By the time your product makes it into the hands of your customer, there could be mechanisms and sub-mechanisms that make up the functionality. It is likely that not all of these mechanisms originate from your plant. What are these characteristics called and how can you be sure that they are in working order as part of the product you deliver to your clients?

What are pass through characteristics?

Pass through characteristics (PTC) are the characteristics of a product that do not originate with your company. Since they do not originate with you, these are characteristics that could potentially have fit, function, or form problems that would go undetected by your company.

3 drawbacks of pass through characteristics

Pass through characteristics can have several drawbacks:

1. They are part of your product

Even though pass through characteristics do not originate with your company, your company is standing behind the final product that contains these characteristics. The customer will be looking to you for quality control since the final product needs these characteristics to function and your company’s name is on the finished good.

2. They are not inspected

With pass through characteristics as part of your product, it can be difficult to guarantee that the final product is defect-free. This is because, with pass through characteristics, they are not inspected, made, or touched by your team.

3. Cost-prohibitive

Even if your team would be willing to inspect the pass through characteristics of a product, the time and money to do so could be greatly cost-prohibitive.

Why are pass through characteristics important to understand?

Understanding pass through characteristics is important to understand for the following reasons:

They can cause major issues

Not having a good understanding of pass through characteristics and where they are in your product, can put you at a severe disadvantage when it comes to the quality control of your business.

Customer trust

Your customers expect their products to work, so without an understanding of what parts were developed outside of your company, trust from your customers could erode.

Addressing them can be costly

Stopping production to address a pass through characteristic that is regularly faulty in your product can be very expensive and time-consuming. Knowing what they are and having them vetted ahead of production is key.

An industry example of a pass through characteristic

A gaming company has a new handheld gaming device that is being marketed as a holiday present. There are many working parts that are not created at the company’s plant but instead come from a supplier. One of these is the volume control apparatus. This comes from a supplier and is simply attached to the inner shell of the device at the manufacturing plant. It is not inspected in and of itself by the manufacturer, but it is expected to work by the customer. This is an example of a pass through characteristic.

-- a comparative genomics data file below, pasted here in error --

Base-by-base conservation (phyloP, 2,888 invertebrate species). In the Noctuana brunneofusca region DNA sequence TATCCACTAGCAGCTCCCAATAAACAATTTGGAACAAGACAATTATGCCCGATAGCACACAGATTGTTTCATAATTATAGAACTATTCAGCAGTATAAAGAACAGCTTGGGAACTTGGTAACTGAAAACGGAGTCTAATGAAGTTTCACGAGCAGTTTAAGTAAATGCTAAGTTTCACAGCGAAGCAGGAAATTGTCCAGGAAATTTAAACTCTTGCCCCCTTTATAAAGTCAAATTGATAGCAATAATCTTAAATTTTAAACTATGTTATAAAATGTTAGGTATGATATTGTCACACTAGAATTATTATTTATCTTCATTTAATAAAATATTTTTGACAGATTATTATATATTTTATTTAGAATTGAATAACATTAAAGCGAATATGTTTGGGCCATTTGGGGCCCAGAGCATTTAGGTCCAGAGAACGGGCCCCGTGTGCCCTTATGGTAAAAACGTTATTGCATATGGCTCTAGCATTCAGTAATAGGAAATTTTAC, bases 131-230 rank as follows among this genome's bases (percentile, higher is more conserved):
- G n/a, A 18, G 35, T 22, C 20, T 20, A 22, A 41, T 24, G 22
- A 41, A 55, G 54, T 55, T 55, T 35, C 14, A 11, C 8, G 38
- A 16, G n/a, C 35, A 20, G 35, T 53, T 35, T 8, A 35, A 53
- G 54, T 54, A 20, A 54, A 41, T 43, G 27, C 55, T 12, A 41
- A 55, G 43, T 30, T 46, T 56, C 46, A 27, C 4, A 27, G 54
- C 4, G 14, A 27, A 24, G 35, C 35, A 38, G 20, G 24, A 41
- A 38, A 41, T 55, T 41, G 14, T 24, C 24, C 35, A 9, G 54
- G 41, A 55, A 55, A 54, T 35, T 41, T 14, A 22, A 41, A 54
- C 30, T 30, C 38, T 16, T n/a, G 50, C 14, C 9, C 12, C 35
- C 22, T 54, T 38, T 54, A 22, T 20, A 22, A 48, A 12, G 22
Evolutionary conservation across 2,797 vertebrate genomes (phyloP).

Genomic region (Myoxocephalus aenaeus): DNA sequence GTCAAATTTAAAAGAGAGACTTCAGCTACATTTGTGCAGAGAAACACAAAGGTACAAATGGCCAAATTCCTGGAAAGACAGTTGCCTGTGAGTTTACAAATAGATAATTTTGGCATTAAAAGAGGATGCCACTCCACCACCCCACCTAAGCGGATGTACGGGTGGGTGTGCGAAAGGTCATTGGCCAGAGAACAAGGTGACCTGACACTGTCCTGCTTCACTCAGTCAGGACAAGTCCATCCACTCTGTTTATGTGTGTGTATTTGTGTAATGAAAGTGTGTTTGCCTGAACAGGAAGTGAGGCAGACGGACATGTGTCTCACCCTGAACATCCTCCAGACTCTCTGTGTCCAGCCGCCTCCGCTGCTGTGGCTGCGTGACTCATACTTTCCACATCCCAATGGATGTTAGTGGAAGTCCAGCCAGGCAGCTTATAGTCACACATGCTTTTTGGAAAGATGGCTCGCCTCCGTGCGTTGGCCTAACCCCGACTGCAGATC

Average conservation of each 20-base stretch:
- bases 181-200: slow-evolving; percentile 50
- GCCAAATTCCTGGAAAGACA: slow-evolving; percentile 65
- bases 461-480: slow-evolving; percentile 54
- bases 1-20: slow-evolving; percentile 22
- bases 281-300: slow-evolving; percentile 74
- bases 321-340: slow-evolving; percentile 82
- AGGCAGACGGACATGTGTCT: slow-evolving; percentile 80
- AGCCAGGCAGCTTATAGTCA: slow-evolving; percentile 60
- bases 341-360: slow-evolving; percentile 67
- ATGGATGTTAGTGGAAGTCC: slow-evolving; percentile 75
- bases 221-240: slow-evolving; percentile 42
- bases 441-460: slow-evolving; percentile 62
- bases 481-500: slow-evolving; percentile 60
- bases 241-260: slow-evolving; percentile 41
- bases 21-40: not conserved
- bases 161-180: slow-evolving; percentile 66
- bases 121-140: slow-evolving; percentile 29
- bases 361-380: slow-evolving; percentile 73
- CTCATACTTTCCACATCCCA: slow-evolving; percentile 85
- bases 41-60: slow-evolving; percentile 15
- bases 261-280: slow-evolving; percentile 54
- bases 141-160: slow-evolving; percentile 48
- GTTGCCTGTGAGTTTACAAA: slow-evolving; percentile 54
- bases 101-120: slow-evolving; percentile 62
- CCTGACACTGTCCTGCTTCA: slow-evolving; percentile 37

3 best practices when thinking about pass through characteristics

Here are some practices to consider when using pass through characteristics in your output:

1. Identify the characteristics

The pass through characteristics of your product should be identified throughout the entire manufacturing process with quality documentation.

2. Inform your customers

Your customers should always be made aware of what parts of your product are pass through characteristics.

3. Communicate with your supplier

Your supplier should be fully aware of the potential issues with the parts leaving their facility. Controls need to be put in place to ensure quality.

Frequently Asked Questions (FAQ) about pass through characteristics?

What do you do about monitoring pass through characteristics if you are already in production?

You will want to carefully review all customer concerns and see which issues are not detectable by your company. These issues should be taken to the supplier to check what safeguards are in place to control them.

What if the pass through characteristic is not being properly inspected by the supplier?

It will then come down to how much risk you are able to absorb. You may also want to inspect how often the defect comes up in a sampling plan. If the lot in a sampling plan meets a satisfactory LTPD, you may want to simply continue in the short term. If not, you may need to find a new supplier.

Should there be an agreement with the supplier?

You should absolutely have an agreement with the supplier about any pass through characteristics.

Pass through characteristics that are part of your product

At the end of the day, your company needs to be confident that your products are going to work for your customers. Even if the mechanisms that are faulty do not originate with your organization, if your company’s name is on the final good, the customer will hold your business responsible. It is vital, then, that any potential faults that do not originate with your business are known and safeguarded against.

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